The Human Rights Watch Film Festival in New York extends through this week with a couple of films about black experiences in the United States. A roughly sketched mini-essay of a film, deepsouth tilts at some towering windmills with a provocative thesis that never gels. The first moments layer multiple graphics, atop a map of the American South, showing how patterns of slavery, poverty, and HIV/AIDS infection all roughly cohere along the same axis. It’s a daunting assessment, briefly rendered.
Screening on screening 17 June, deepsouth goes on to hopscotch from Mississippi to Louisiana and Alabama to illustrate how different individuals and groups are coping with these recurrent and systemic challenges. They take a variety of roads, but curiously (or not so curiously, as this is the South), the film repeatedly circles back to family and food. Of these individuals, Kathy Hiers stands out for he energy and charisma. A determined, coffee-fueled activist from Alabama, she spends much of her time slogging to Washington, DC, where she speaks at conferences on HIV and strains to pry open the pocketbooks of federal government financing for housing and other programs. “This is a social disease,” she reiterates while expounding on her central theme of the Deep South as a place that has been continually overlooked by the powers that be. This is a woman who might have come across as a scolding policy warrior, but is instead one of several appealingly warm figures in the film.
Nearly matching Kathy for energy and enthusiasm are Monica and Tammy, who run an annual retreat for those living with HIV. Facing a room full of frightened, lonely, and frequently sick, the two women do their best to pump up spirits with games, talks, arts and crafts, and heaping platefuls of food. There’s an edge to their positivism, the sort born of struggle and pain, as Monica (nearly three decades living with HIV) says: “I don’t have the time or the T-cells to waste.”
Just as Monica and Tammy are trying to create an ersatz family for those who feel cast aside, Josh, a black gay college student in his early 20s, is shown seeking his own. Not feeling entirely comfortable in his hometown, he tries to find a type of security with his “gay family,” a loose assembly of young gay men who have crafted an independent clan unto themselves.
In addition to shorter thumbnails about a man who drives 30,000 miles a year just to distribute HIV pamphlets and a high school health teacher comically explaining the facts of life to her class without citing actual facts (Mississippi state law mandates abstinence-only sex education), these stories comprise a series of fascinating portraits. It is no slight against them to say that the film doesn’t quite weave them together to create a compelling narrative. deepsouth is a rough tapestry, made of impressively strong fibers.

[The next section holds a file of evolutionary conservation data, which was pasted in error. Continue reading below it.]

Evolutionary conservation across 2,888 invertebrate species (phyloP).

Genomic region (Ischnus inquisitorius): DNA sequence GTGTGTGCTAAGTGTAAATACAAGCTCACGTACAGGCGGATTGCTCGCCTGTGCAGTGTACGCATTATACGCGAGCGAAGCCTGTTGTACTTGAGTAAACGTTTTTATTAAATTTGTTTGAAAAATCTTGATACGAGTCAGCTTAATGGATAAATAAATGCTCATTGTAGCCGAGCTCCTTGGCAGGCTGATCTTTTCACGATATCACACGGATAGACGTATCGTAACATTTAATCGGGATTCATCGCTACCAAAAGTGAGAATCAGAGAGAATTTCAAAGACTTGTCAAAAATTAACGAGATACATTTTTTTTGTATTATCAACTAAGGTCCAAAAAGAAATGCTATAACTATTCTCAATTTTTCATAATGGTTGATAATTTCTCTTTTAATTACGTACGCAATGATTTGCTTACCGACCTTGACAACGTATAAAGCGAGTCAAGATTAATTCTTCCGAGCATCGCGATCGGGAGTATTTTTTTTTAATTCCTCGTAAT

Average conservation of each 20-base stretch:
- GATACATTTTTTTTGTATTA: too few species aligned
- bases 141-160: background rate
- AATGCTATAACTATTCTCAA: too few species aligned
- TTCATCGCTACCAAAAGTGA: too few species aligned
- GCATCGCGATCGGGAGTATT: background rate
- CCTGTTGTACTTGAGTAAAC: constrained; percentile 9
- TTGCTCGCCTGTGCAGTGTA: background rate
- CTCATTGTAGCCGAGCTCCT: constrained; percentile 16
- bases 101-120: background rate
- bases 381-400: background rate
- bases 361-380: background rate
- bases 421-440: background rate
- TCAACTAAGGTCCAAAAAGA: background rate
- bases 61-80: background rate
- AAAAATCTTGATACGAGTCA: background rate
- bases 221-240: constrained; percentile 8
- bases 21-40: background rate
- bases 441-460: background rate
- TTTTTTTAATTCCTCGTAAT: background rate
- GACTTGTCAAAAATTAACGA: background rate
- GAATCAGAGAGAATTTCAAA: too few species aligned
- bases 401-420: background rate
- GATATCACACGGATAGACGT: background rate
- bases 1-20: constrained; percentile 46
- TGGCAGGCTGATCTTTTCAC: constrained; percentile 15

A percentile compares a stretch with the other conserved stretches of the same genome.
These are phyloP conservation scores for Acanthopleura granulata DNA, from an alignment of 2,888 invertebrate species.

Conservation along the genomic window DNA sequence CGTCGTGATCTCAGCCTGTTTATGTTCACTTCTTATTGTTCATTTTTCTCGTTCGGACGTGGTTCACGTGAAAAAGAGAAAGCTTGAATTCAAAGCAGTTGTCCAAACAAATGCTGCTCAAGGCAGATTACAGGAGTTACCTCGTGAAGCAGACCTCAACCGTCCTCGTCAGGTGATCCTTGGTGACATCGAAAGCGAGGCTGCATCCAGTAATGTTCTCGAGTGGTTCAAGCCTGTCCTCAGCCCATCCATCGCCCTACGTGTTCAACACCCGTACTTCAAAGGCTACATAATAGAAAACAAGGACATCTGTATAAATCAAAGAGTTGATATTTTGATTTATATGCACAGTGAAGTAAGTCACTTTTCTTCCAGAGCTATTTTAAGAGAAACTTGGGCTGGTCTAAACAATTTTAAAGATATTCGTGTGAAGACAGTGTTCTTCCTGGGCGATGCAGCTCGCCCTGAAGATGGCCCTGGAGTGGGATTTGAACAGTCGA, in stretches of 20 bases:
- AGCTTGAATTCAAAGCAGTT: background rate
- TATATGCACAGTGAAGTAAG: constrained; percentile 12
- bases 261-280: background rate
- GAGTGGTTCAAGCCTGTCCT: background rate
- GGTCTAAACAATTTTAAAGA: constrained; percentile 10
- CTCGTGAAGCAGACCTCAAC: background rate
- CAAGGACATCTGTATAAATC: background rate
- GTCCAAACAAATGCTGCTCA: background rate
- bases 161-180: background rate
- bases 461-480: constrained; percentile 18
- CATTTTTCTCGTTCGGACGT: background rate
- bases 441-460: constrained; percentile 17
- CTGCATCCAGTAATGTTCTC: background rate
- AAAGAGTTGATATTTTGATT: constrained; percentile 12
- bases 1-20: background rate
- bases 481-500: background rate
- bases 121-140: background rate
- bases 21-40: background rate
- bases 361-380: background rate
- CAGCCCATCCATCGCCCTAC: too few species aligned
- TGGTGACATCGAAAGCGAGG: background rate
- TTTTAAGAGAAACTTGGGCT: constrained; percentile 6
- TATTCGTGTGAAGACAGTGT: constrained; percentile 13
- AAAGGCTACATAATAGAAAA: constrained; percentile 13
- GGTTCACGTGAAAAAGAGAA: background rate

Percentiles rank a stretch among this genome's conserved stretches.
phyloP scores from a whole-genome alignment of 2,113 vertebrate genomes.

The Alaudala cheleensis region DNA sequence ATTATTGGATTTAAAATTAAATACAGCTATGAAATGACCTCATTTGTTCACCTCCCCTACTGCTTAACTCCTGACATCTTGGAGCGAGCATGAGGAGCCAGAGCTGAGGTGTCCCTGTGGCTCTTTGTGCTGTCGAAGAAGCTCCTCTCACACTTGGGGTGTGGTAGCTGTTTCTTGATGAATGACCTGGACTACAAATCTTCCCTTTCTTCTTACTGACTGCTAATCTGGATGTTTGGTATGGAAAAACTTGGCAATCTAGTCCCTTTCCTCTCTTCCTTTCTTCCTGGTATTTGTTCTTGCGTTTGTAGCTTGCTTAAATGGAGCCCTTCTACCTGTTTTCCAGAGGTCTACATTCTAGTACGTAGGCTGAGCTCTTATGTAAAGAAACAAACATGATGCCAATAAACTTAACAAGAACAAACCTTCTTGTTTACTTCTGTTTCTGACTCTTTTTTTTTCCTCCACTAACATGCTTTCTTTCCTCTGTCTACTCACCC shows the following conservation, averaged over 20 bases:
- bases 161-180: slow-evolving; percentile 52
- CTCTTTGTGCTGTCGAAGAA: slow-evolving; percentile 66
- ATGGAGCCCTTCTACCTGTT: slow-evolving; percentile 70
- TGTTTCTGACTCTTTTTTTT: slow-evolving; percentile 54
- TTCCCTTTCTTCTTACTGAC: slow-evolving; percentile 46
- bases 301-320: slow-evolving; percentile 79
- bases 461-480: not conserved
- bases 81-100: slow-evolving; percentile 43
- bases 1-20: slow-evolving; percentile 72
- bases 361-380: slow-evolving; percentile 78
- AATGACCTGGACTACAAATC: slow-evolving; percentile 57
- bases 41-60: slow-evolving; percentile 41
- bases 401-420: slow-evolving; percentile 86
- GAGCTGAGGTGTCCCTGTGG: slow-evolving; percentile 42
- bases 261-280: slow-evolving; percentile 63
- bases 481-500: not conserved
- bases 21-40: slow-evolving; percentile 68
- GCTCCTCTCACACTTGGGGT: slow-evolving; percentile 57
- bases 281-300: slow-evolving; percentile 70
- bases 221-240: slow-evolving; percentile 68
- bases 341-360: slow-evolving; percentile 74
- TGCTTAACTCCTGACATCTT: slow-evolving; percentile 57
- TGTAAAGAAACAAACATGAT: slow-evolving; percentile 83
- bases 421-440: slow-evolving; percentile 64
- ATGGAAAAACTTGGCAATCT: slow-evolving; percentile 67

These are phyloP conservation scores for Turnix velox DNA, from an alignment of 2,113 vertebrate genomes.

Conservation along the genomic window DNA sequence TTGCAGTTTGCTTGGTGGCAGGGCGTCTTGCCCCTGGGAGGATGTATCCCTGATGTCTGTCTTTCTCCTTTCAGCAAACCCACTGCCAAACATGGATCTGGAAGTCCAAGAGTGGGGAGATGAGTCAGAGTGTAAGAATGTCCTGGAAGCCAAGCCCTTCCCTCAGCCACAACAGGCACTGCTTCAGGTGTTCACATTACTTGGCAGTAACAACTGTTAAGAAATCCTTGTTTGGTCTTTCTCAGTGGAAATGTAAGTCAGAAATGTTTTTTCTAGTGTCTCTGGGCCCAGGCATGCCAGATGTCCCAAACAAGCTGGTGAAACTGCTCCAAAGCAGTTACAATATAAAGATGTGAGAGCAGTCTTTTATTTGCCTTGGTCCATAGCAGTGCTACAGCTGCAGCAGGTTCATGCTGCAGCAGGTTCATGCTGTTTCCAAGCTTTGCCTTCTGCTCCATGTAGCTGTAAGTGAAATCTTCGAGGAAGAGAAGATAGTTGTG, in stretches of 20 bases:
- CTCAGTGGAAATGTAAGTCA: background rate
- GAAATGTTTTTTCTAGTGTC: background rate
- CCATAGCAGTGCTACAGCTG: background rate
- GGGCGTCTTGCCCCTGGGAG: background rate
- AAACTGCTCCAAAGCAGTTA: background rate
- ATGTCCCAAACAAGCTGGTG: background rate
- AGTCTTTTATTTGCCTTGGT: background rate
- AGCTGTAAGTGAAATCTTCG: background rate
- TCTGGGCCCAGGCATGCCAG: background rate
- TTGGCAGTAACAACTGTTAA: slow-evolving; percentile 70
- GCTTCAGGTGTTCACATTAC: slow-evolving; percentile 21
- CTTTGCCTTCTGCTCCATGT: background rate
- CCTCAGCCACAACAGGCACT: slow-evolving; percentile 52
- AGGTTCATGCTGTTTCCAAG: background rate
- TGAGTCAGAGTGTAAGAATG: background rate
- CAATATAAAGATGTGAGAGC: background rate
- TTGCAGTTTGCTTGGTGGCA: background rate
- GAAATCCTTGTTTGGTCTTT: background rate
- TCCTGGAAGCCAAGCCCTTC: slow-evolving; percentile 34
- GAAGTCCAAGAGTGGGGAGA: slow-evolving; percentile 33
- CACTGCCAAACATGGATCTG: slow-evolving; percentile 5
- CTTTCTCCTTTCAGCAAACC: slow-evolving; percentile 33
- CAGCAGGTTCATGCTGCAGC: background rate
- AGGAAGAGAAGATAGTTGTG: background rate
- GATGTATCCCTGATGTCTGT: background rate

Yoruba Richen’s The New Black offers another sort of analysis of social and political histories. Screening 19 and 20 June, the documentary considers the background politicking that shaped the campaigns for and against Question 6, a referendum to legalize same-sex marriage that went on the ballot in the 2012 general election in Maryland. Unlike deepsouth, this film focuses more on process than on its human subjects, though they are generally a bright and sunny bunch of activists, including the reverends leading the fight against Question 6.
The New Black (2013)
What The New Black has going for it is a clear examination of the forces that determined the argument over the referendum. Prior to 2012, each time that a state had put the issue of same-sex marriage to a popular vote, it was defeated. In an ugly twist that the film examines in some detail, the largely white Christian Republican opponents of same-sex marriage discovered that one effective tactic was to solicit the support of black ministers, community leaders who tended otherwise to skew Democratic. The film reminds us of a news report that surfaced during the Question 6 campaign, uncovering a document from a conservative group that explicitly outlined a strategy to “drive a wedge” between gays and blacks, “two key Democratic constituencies.”
Against this backdrop, The New Black spends much of its time following a number of the black activists (several of whom are also gay) fighting to pass Question 6, as well as people like Irene Hutchins, a black lesbian and police captain who would like to have the opportunity to marry the love of her life. Her experience is set alongside others, including those of black lesbian activist Karess, who seems to have more energy for the issue than a dozen of her volunteers, and gay black gospel singer Tonex. Their efforts in favor of the referendum are opposed by Pastor Derek McCoy, a black reverend who derides the idea that same-sex marriage is analogous to the civil rights struggle. His is an argument for which stiff-chinned pro-Question 6 activist Sharon Lettman-Hicks has little time. To her, the fight for marriage equality is nothing more than “the unfinished business of black people being free.”